Message to the stunning blonde on the bicycle who disregarded a "Stop" sign yesterday and charged into the path of my car:
My '74 automobile weighs 2 pounds more than an aircraft carrier. If you had been struck by it, you would have been mangled.
Fortunately, I am a defensive driver. Despite my age, I am alert and not totally devoid of driving skill. I managed to avoid hitting you.
You're much too pretty to die at such a tender age. Tell me why you deliberately provoked that confrontation. As you came out of the side street into the main highway, you saw the "Stop" sign that faced you. And you saw me. In fact you looked me right in the eye and dared me to "play chicken" with you. Why? What did you gain by risking death? Suppose I hadn't been able to react quickly enough to stop in time? Suppose the driver behind me had smacked into the rear end of my car and propelled it into you?
We're told that young males do things of this kind because they feel they must prove their manhood. But what's the rationale when supposedly sensible females tempt fate? POSTSCRIPT
I am a member of the minority that drives at posted speed limits. There are so few of us that I sometimes get the feeling I'm part of one of those bizarre California cults.
I have a suggestion for those of you who are in the 90 percent majority that ignores speed limits:
Give some thought to switching to our style of driving.Try it. You might like it.
Pick a day on which you have several minutes to spare.
Begin your journey in a relaxed frame of mind and make it a point to obey all traffic laws.
For once in your life, don't attempt to set a speed record. Drive no faster than the legal limit. Drive at less than the limit if highway conditions indicate need for special caution.
Be observant. Note the number of drivers who turn left from the right lane and right from the left lane. Count how many turn without signaling, and how many signal only after they have stopped to await an opportunity to turn. Observe how many are impatient with you for obeying speed limits, and how many take pains to make you aware of their displeasure. Maintain your calm demeanor, if you can, as other drivers dart from lane to lane to save a fraction of a second.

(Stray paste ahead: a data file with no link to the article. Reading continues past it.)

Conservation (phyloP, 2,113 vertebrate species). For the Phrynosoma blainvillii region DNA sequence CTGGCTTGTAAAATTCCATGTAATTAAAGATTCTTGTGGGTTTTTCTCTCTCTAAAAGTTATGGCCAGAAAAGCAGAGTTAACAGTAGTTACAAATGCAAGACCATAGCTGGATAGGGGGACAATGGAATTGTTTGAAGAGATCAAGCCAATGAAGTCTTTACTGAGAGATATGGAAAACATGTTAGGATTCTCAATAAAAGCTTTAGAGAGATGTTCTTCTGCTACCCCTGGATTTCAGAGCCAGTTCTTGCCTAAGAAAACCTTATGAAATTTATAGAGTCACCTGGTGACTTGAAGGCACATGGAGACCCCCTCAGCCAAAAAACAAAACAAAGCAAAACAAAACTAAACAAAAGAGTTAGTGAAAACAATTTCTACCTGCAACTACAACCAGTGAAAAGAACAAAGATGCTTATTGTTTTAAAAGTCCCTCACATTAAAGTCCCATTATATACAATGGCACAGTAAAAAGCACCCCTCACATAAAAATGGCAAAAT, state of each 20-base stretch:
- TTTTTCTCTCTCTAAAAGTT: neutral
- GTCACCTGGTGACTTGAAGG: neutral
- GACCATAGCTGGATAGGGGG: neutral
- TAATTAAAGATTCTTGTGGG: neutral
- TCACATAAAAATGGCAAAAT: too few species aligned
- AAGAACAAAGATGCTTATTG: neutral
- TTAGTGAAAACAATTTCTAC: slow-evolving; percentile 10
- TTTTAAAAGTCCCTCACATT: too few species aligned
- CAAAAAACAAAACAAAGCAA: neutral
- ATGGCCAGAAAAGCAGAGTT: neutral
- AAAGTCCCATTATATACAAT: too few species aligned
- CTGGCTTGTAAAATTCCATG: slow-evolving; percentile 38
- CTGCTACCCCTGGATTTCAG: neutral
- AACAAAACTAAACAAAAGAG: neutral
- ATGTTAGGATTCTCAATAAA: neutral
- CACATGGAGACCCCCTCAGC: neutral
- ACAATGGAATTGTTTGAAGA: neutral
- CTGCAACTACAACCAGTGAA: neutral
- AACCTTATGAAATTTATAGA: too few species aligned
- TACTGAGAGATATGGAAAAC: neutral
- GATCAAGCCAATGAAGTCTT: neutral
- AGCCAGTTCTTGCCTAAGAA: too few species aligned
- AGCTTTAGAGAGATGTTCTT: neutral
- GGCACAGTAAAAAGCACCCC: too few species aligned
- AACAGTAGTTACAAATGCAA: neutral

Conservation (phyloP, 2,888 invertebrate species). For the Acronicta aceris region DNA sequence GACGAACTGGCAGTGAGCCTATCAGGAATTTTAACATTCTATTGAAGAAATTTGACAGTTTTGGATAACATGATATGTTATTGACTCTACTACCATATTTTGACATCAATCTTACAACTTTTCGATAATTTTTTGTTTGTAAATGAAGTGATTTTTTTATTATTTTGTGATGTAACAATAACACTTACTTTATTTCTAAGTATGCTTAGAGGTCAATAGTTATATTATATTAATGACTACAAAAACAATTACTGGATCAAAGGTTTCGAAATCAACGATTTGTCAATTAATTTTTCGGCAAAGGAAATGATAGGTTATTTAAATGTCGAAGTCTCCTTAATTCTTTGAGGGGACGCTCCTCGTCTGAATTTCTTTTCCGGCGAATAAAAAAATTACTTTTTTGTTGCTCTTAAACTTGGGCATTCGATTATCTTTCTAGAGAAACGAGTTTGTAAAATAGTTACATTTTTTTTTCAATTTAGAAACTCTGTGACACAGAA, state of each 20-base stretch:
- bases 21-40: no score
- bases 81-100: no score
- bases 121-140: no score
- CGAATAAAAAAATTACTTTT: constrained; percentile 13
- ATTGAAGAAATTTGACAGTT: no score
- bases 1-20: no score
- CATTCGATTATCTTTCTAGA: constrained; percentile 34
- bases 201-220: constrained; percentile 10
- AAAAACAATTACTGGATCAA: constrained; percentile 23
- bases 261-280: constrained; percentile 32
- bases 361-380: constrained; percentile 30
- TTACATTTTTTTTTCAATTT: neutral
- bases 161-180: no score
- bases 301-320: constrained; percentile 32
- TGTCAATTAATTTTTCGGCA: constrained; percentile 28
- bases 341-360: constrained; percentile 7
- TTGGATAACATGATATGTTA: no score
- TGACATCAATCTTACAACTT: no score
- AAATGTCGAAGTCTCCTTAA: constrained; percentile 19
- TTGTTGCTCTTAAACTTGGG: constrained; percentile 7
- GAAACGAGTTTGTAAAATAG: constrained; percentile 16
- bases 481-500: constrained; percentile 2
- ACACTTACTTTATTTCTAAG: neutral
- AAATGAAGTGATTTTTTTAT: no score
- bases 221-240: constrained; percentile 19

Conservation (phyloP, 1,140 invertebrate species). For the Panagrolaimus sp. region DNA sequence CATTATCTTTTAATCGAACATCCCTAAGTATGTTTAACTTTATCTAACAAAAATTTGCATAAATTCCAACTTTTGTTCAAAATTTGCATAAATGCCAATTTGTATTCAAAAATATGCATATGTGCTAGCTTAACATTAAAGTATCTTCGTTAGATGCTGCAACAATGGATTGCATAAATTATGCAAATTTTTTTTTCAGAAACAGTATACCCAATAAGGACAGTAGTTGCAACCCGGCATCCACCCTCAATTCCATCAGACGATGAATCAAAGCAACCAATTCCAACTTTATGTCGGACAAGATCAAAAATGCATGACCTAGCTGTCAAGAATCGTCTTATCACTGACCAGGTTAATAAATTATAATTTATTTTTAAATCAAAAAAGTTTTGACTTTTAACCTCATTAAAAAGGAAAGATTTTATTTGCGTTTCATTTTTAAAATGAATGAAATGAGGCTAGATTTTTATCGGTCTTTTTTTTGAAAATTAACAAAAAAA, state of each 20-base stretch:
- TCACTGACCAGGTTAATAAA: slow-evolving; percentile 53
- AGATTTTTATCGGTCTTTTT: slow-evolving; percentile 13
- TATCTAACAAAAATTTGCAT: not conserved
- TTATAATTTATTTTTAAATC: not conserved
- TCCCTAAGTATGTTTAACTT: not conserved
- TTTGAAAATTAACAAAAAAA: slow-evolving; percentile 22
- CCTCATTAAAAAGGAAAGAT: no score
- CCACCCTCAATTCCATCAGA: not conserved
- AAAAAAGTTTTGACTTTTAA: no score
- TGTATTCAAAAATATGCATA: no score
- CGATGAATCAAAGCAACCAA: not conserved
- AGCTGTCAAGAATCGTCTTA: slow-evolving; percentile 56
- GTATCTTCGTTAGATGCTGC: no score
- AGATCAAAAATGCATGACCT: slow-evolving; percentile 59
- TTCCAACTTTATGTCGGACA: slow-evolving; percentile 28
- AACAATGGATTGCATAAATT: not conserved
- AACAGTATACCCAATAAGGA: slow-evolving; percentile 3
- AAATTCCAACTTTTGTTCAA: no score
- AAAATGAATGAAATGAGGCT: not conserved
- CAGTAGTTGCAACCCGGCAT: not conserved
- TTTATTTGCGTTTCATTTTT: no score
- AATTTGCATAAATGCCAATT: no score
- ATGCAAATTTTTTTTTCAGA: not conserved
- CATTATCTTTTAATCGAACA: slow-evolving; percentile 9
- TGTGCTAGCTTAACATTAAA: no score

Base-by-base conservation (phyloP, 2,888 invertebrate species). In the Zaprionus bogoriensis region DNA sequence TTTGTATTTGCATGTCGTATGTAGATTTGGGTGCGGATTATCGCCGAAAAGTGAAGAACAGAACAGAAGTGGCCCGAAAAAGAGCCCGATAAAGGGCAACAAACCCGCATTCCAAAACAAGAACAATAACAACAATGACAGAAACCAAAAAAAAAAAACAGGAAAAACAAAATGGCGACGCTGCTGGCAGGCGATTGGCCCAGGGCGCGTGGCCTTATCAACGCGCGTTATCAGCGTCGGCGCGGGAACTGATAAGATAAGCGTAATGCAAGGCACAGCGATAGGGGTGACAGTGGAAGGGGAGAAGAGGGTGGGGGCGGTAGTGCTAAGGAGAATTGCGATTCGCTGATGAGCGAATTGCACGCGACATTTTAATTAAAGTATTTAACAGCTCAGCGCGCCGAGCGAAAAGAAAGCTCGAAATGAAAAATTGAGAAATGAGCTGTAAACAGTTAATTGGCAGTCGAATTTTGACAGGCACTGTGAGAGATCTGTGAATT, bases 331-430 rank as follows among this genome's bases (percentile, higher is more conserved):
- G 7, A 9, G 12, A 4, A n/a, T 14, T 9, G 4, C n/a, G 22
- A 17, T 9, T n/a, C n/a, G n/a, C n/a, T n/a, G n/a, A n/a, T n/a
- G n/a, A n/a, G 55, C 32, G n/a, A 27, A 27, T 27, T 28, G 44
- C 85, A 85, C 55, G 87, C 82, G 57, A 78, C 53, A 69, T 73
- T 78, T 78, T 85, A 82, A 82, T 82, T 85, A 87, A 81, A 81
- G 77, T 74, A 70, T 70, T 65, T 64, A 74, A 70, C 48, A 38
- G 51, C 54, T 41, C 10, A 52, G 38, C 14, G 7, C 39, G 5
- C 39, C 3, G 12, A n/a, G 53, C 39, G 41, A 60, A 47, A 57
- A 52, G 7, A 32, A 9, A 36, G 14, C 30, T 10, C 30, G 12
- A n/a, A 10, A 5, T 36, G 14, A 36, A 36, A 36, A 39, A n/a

With luck, you might even get to see a driver come to a complete stop voluntarily at a "Stop" sign. The key word here is voluntarily, of course. Many vehicles are forced to stop by traffic. The rare bird is the driver who really stops at "Stop" signs, or before turning right on a red light, even when there's nobody else around.
For a full appreciation of your test drive, try it when you are truly free of time pressure.
During that peaceful and unhurried period, the conduct of other drivers may begin to seem strange to you.
You may find yourself wondering, "Why do they take such foolish chances? How many seconds do they think they can save, and what will they do with those tiny scraps of time if they live long enough to use them?"
If, on the other hand, you conduct your experiment while you, like others on the highway, are under time pressure, you're more likely to wonder, "Why don't these idiots get out of my way and let me make some time?"
In short, unless you can begin your test drive in a relaxed mood, you're not going to get much benefit from it. THEN AND NOW
Martha M. Camden of Silver Spring was cleaning out some old papers when she came across several items that held her interest.
A copy of an old lease showed she had paid $67 a month for an apartment. A bill from a dairy indicated she paid 18 cents a quart for milk delivered to her door. A 12-ounce carton of cottage cheese was 29 cents.
Ancient history? Not really. Martha's records were dated 1951.
Incidentally, bridge whiz Fred Karpin was also doing some housecleaning recently and came across an honest-to-goodness penny post card (or, to be technically accurate, postal card). The card carried the Post Office Department's official 1-cent imprint and sold for a penny.
That was also in 1951. Today a postal card costs 10 times as much, and there's talk of raising the price again. POLITICAL NEWS
Wendell Trogdon says Ronald Reagan hopes to balance the government's budget "if he can borrow enough to get himself elected first." BRIGHTER SIDE
If it annoys you to have to set your digital watch an hour ahead in the spring, be grateful you don't live in Iran -- where you'd have to set it back 1,200 years.